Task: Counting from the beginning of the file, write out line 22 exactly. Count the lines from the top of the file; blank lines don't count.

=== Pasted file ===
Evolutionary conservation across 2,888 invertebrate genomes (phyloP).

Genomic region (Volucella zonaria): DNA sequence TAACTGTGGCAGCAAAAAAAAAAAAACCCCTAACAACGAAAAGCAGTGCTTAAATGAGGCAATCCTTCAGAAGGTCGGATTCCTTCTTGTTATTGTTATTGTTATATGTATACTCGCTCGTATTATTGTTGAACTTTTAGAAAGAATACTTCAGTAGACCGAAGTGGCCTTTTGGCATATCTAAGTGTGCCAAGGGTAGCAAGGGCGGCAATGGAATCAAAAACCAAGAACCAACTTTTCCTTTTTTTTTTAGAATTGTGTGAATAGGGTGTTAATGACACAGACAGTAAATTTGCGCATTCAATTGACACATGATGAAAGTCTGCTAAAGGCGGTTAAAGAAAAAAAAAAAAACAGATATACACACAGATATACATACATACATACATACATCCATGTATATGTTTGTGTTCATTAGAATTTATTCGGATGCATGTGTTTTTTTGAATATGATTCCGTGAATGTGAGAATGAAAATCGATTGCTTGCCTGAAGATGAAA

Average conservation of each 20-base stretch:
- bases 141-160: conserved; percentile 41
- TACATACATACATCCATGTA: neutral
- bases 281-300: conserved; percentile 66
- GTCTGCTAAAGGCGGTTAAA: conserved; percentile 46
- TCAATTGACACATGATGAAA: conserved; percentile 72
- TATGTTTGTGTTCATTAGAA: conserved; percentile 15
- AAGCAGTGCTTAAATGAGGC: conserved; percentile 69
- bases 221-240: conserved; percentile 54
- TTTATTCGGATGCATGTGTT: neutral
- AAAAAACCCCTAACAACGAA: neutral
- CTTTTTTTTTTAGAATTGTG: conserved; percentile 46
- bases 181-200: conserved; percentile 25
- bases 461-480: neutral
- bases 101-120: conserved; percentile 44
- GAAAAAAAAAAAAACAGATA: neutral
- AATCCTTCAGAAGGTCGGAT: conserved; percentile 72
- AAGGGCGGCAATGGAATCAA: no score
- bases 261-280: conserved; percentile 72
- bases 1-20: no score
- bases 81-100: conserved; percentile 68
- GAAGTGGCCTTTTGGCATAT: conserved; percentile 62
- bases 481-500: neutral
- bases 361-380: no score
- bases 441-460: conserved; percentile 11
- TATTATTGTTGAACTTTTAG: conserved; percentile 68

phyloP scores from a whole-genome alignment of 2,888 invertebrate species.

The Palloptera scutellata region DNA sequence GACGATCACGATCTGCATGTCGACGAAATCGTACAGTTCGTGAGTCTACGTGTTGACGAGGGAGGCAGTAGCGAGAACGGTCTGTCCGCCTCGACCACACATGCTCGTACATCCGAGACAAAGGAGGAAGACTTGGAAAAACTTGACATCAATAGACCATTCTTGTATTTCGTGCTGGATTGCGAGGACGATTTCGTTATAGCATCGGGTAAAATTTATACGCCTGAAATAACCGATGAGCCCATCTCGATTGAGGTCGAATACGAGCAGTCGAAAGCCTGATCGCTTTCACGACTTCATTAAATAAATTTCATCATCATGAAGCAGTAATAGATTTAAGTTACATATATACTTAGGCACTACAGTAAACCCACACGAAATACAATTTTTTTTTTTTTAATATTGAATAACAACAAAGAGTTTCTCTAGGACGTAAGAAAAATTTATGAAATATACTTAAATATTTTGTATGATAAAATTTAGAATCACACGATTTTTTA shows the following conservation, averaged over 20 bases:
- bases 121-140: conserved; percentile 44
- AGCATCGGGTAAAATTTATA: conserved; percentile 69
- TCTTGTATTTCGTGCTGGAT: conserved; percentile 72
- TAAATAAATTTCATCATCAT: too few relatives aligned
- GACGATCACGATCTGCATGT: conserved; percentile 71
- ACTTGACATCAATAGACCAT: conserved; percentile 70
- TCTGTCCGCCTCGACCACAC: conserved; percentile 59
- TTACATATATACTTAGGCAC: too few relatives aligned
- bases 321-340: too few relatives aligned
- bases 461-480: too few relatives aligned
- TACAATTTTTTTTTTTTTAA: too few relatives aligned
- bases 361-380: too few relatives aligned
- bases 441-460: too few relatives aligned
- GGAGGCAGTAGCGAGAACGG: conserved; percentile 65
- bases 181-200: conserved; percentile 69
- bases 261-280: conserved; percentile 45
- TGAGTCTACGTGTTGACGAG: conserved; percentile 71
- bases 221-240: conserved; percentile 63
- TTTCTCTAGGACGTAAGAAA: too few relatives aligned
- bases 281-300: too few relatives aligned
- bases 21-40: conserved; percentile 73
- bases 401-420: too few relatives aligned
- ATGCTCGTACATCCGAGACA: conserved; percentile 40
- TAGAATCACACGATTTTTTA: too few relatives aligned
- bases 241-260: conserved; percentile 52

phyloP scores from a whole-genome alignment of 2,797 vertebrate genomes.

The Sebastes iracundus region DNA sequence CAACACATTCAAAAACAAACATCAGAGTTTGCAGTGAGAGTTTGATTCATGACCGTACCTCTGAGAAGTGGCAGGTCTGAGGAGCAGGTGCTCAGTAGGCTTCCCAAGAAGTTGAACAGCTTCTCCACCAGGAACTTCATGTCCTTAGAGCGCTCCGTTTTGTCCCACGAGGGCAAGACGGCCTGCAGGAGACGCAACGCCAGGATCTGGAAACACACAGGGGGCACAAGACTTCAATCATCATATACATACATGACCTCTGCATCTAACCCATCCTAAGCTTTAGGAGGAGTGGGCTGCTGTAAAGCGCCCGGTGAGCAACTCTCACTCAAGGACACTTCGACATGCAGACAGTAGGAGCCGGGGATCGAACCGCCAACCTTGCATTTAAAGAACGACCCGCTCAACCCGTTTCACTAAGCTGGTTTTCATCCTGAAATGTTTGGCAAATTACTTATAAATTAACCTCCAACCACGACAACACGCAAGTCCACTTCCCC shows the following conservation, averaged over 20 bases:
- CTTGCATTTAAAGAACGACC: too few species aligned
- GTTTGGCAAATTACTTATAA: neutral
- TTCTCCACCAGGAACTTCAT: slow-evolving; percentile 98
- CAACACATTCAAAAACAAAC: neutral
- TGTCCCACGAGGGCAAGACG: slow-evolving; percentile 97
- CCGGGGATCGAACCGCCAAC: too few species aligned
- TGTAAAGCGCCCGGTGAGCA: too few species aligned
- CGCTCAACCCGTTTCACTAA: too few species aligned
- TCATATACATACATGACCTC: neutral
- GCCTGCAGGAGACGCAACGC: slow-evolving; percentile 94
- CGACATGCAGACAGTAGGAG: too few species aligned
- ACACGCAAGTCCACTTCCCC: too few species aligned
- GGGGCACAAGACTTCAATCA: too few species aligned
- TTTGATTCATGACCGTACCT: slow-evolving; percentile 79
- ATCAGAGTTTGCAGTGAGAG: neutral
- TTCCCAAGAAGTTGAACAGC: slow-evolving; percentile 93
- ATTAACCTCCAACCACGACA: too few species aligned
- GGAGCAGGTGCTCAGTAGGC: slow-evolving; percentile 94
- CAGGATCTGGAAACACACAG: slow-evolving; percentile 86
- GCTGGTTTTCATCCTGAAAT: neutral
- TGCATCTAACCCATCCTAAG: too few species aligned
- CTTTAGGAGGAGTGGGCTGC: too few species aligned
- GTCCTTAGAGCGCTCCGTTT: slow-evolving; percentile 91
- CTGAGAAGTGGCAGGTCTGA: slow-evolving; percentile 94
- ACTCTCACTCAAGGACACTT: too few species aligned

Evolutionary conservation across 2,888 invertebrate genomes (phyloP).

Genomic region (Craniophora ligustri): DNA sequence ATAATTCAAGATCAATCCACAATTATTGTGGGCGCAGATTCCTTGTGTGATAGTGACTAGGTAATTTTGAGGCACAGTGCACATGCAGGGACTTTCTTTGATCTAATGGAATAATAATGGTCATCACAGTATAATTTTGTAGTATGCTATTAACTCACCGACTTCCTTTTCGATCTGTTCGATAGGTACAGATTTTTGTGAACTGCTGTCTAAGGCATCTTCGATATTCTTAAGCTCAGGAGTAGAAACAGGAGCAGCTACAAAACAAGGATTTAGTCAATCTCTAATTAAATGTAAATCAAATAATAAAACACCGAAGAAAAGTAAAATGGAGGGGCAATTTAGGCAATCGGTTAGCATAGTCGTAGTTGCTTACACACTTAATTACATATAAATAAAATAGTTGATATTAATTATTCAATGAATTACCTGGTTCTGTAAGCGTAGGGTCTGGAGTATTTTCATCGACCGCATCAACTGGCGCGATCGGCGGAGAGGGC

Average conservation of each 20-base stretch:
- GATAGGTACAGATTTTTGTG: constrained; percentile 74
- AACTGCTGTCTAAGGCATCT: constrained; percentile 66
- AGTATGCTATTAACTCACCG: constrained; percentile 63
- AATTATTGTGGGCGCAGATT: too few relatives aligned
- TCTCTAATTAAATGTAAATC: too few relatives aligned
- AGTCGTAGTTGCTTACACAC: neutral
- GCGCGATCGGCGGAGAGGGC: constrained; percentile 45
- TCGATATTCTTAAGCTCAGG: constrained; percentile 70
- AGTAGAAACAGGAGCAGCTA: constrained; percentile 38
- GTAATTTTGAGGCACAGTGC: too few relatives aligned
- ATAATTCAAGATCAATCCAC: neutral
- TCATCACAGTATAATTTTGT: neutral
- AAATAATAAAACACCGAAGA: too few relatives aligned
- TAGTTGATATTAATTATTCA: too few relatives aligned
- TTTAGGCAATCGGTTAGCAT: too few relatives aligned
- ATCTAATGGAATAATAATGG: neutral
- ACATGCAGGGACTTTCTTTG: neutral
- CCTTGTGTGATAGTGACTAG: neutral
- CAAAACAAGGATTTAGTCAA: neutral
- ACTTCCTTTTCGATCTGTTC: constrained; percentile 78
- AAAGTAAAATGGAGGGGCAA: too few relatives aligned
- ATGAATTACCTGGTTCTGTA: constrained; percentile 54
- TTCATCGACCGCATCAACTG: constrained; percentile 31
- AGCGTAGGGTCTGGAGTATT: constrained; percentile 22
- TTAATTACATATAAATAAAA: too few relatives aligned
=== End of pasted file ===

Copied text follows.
- bases 1-20: no score